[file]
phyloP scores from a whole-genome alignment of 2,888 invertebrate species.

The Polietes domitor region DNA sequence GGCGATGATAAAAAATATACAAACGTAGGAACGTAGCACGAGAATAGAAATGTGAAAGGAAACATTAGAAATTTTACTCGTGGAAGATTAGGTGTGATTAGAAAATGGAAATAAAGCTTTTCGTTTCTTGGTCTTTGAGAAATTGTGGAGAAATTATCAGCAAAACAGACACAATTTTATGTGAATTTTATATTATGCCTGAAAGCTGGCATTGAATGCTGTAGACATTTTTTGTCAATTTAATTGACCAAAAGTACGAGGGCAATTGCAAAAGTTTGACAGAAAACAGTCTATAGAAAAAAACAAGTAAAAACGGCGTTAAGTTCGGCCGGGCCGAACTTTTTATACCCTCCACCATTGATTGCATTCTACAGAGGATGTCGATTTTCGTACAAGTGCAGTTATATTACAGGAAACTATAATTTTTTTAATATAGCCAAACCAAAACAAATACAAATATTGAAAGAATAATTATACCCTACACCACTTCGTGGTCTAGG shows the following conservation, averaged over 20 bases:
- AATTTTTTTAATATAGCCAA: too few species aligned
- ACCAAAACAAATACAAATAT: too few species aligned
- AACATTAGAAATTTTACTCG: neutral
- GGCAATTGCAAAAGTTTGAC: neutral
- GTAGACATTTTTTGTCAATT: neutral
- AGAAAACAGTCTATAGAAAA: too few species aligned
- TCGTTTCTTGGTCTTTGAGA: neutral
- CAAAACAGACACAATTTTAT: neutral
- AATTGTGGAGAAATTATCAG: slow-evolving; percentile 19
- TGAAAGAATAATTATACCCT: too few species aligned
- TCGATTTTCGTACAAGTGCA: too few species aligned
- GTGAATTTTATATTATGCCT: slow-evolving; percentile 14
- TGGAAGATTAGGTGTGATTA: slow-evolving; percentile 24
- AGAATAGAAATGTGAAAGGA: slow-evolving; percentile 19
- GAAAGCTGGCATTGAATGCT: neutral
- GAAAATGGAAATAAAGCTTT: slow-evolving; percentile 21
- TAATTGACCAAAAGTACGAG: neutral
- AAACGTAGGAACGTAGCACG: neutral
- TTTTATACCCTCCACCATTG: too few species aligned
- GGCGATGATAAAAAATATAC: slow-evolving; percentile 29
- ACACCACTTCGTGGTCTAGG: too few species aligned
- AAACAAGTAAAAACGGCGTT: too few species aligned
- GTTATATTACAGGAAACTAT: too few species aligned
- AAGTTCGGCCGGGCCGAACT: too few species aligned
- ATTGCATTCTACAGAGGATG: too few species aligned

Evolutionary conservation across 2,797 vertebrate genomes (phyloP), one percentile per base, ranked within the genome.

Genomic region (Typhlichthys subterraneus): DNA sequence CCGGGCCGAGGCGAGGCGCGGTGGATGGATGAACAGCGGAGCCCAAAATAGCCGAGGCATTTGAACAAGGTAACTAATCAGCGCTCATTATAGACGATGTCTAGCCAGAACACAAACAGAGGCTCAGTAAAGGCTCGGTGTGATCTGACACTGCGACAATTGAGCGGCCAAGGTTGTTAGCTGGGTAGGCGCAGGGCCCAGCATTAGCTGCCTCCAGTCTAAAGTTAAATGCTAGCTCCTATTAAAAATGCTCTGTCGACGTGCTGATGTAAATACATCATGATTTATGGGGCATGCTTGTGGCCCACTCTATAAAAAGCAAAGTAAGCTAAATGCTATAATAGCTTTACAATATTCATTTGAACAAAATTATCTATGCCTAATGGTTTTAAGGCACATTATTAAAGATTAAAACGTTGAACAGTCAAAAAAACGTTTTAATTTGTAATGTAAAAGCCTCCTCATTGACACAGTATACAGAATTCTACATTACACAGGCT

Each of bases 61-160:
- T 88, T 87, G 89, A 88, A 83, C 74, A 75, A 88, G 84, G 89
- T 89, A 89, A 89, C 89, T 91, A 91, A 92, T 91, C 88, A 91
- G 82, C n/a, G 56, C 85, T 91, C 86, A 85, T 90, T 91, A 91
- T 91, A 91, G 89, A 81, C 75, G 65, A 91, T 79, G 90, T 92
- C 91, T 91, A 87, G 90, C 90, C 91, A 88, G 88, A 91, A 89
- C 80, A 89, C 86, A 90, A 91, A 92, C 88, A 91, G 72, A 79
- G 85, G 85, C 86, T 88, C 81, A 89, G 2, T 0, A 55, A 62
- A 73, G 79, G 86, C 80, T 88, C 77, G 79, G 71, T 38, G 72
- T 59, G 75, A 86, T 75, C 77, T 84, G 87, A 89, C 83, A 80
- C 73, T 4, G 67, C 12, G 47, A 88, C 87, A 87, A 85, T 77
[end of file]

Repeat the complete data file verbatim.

phyloP scores from a whole-genome alignment of 2,888 invertebrate species.

The Polietes domitor region DNA sequence GGCGATGATAAAAAATATACAAACGTAGGAACGTAGCACGAGAATAGAAATGTGAAAGGAAACATTAGAAATTTTACTCGTGGAAGATTAGGTGTGATTAGAAAATGGAAATAAAGCTTTTCGTTTCTTGGTCTTTGAGAAATTGTGGAGAAATTATCAGCAAAACAGACACAATTTTATGTGAATTTTATATTATGCCTGAAAGCTGGCATTGAATGCTGTAGACATTTTTTGTCAATTTAATTGACCAAAAGTACGAGGGCAATTGCAAAAGTTTGACAGAAAACAGTCTATAGAAAAAAACAAGTAAAAACGGCGTTAAGTTCGGCCGGGCCGAACTTTTTATACCCTCCACCATTGATTGCATTCTACAGAGGATGTCGATTTTCGTACAAGTGCAGTTATATTACAGGAAACTATAATTTTTTTAATATAGCCAAACCAAAACAAATACAAATATTGAAAGAATAATTATACCCTACACCACTTCGTGGTCTAGG shows the following conservation, averaged over 20 bases:
- AATTTTTTTAATATAGCCAA: too few species aligned
- ACCAAAACAAATACAAATAT: too few species aligned
- AACATTAGAAATTTTACTCG: neutral
- GGCAATTGCAAAAGTTTGAC: neutral
- GTAGACATTTTTTGTCAATT: neutral
- AGAAAACAGTCTATAGAAAA: too few species aligned
- TCGTTTCTTGGTCTTTGAGA: neutral
- CAAAACAGACACAATTTTAT: neutral
- AATTGTGGAGAAATTATCAG: slow-evolving; percentile 19
- TGAAAGAATAATTATACCCT: too few species aligned
- TCGATTTTCGTACAAGTGCA: too few species aligned
- GTGAATTTTATATTATGCCT: slow-evolving; percentile 14
- TGGAAGATTAGGTGTGATTA: slow-evolving; percentile 24
- AGAATAGAAATGTGAAAGGA: slow-evolving; percentile 19
- GAAAGCTGGCATTGAATGCT: neutral
- GAAAATGGAAATAAAGCTTT: slow-evolving; percentile 21
- TAATTGACCAAAAGTACGAG: neutral
- AAACGTAGGAACGTAGCACG: neutral
- TTTTATACCCTCCACCATTG: too few species aligned
- GGCGATGATAAAAAATATAC: slow-evolving; percentile 29
- ACACCACTTCGTGGTCTAGG: too few species aligned
- AAACAAGTAAAAACGGCGTT: too few species aligned
- GTTATATTACAGGAAACTAT: too few species aligned
- AAGTTCGGCCGGGCCGAACT: too few species aligned
- ATTGCATTCTACAGAGGATG: too few species aligned

Evolutionary conservation across 2,797 vertebrate genomes (phyloP), one percentile per base, ranked within the genome.

Genomic region (Typhlichthys subterraneus): DNA sequence CCGGGCCGAGGCGAGGCGCGGTGGATGGATGAACAGCGGAGCCCAAAATAGCCGAGGCATTTGAACAAGGTAACTAATCAGCGCTCATTATAGACGATGTCTAGCCAGAACACAAACAGAGGCTCAGTAAAGGCTCGGTGTGATCTGACACTGCGACAATTGAGCGGCCAAGGTTGTTAGCTGGGTAGGCGCAGGGCCCAGCATTAGCTGCCTCCAGTCTAAAGTTAAATGCTAGCTCCTATTAAAAATGCTCTGTCGACGTGCTGATGTAAATACATCATGATTTATGGGGCATGCTTGTGGCCCACTCTATAAAAAGCAAAGTAAGCTAAATGCTATAATAGCTTTACAATATTCATTTGAACAAAATTATCTATGCCTAATGGTTTTAAGGCACATTATTAAAGATTAAAACGTTGAACAGTCAAAAAAACGTTTTAATTTGTAATGTAAAAGCCTCCTCATTGACACAGTATACAGAATTCTACATTACACAGGCT

Each of bases 61-160:
- T 88, T 87, G 89, A 88, A 83, C 74, A 75, A 88, G 84, G 89
- T 89, A 89, A 89, C 89, T 91, A 91, A 92, T 91, C 88, A 91
- G 82, C n/a, G 56, C 85, T 91, C 86, A 85, T 90, T 91, A 91
- T 91, A 91, G 89, A 81, C 75, G 65, A 91, T 79, G 90, T 92
- C 91, T 91, A 87, G 90, C 90, C 91, A 88, G 88, A 91, A 89
- C 80, A 89, C 86, A 90, A 91, A 92, C 88, A 91, G 72, A 79
- G 85, G 85, C 86, T 88, C 81, A 89, G 2, T 0, A 55, A 62
- A 73, G 79, G 86, C 80, T 88, C 77, G 79, G 71, T 38, G 72
- T 59, G 75, A 86, T 75, C 77, T 84, G 87, A 89, C 83, A 80
- C 73, T 4, G 67, C 12, G 47, A 88, C 87, A 87, A 85, T 77